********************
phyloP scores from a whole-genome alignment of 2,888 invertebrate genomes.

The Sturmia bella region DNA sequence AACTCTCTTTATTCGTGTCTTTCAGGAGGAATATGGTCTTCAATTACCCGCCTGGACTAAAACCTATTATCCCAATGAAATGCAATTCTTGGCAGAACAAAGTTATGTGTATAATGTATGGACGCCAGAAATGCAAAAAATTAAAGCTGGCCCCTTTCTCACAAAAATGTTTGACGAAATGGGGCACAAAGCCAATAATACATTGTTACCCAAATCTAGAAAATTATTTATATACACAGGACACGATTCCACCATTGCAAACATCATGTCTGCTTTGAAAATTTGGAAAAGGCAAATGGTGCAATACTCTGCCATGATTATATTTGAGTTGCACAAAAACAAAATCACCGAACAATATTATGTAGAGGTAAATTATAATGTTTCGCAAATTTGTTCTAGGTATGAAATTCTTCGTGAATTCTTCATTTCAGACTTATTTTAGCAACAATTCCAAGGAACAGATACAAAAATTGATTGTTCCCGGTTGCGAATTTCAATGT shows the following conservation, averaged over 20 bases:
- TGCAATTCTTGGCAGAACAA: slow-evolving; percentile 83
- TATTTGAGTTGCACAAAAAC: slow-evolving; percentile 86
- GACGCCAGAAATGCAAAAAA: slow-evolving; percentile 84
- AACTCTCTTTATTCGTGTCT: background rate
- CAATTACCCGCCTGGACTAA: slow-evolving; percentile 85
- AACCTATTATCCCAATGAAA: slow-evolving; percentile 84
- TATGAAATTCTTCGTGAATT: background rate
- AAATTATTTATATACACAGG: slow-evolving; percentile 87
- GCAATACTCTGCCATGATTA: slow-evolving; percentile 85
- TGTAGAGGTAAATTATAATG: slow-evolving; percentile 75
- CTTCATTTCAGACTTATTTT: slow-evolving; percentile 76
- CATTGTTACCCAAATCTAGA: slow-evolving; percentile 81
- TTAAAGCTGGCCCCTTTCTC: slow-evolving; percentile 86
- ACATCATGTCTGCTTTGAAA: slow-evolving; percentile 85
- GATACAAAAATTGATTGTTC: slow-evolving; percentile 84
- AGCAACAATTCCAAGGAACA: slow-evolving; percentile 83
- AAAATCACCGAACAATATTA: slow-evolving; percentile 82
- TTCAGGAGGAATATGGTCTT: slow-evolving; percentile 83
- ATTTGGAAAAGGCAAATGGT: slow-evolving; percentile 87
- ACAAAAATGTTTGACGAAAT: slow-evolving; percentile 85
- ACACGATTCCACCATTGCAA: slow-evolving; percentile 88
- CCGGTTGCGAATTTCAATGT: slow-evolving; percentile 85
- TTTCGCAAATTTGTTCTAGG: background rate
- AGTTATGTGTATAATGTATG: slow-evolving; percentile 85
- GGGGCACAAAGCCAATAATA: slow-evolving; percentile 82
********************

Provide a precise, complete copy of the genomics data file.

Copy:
phyloP scores from a whole-genome alignment of 2,888 invertebrate genomes.

The Sturmia bella region DNA sequence AACTCTCTTTATTCGTGTCTTTCAGGAGGAATATGGTCTTCAATTACCCGCCTGGACTAAAACCTATTATCCCAATGAAATGCAATTCTTGGCAGAACAAAGTTATGTGTATAATGTATGGACGCCAGAAATGCAAAAAATTAAAGCTGGCCCCTTTCTCACAAAAATGTTTGACGAAATGGGGCACAAAGCCAATAATACATTGTTACCCAAATCTAGAAAATTATTTATATACACAGGACACGATTCCACCATTGCAAACATCATGTCTGCTTTGAAAATTTGGAAAAGGCAAATGGTGCAATACTCTGCCATGATTATATTTGAGTTGCACAAAAACAAAATCACCGAACAATATTATGTAGAGGTAAATTATAATGTTTCGCAAATTTGTTCTAGGTATGAAATTCTTCGTGAATTCTTCATTTCAGACTTATTTTAGCAACAATTCCAAGGAACAGATACAAAAATTGATTGTTCCCGGTTGCGAATTTCAATGT shows the following conservation, averaged over 20 bases:
- TGCAATTCTTGGCAGAACAA: slow-evolving; percentile 83
- TATTTGAGTTGCACAAAAAC: slow-evolving; percentile 86
- GACGCCAGAAATGCAAAAAA: slow-evolving; percentile 84
- AACTCTCTTTATTCGTGTCT: background rate
- CAATTACCCGCCTGGACTAA: slow-evolving; percentile 85
- AACCTATTATCCCAATGAAA: slow-evolving; percentile 84
- TATGAAATTCTTCGTGAATT: background rate
- AAATTATTTATATACACAGG: slow-evolving; percentile 87
- GCAATACTCTGCCATGATTA: slow-evolving; percentile 85
- TGTAGAGGTAAATTATAATG: slow-evolving; percentile 75
- CTTCATTTCAGACTTATTTT: slow-evolving; percentile 76
- CATTGTTACCCAAATCTAGA: slow-evolving; percentile 81
- TTAAAGCTGGCCCCTTTCTC: slow-evolving; percentile 86
- ACATCATGTCTGCTTTGAAA: slow-evolving; percentile 85
- GATACAAAAATTGATTGTTC: slow-evolving; percentile 84
- AGCAACAATTCCAAGGAACA: slow-evolving; percentile 83
- AAAATCACCGAACAATATTA: slow-evolving; percentile 82
- TTCAGGAGGAATATGGTCTT: slow-evolving; percentile 83
- ATTTGGAAAAGGCAAATGGT: slow-evolving; percentile 87
- ACAAAAATGTTTGACGAAAT: slow-evolving; percentile 85
- ACACGATTCCACCATTGCAA: slow-evolving; percentile 88
- CCGGTTGCGAATTTCAATGT: slow-evolving; percentile 85
- TTTCGCAAATTTGTTCTAGG: background rate
- AGTTATGTGTATAATGTATG: slow-evolving; percentile 85
- GGGGCACAAAGCCAATAATA: slow-evolving; percentile 82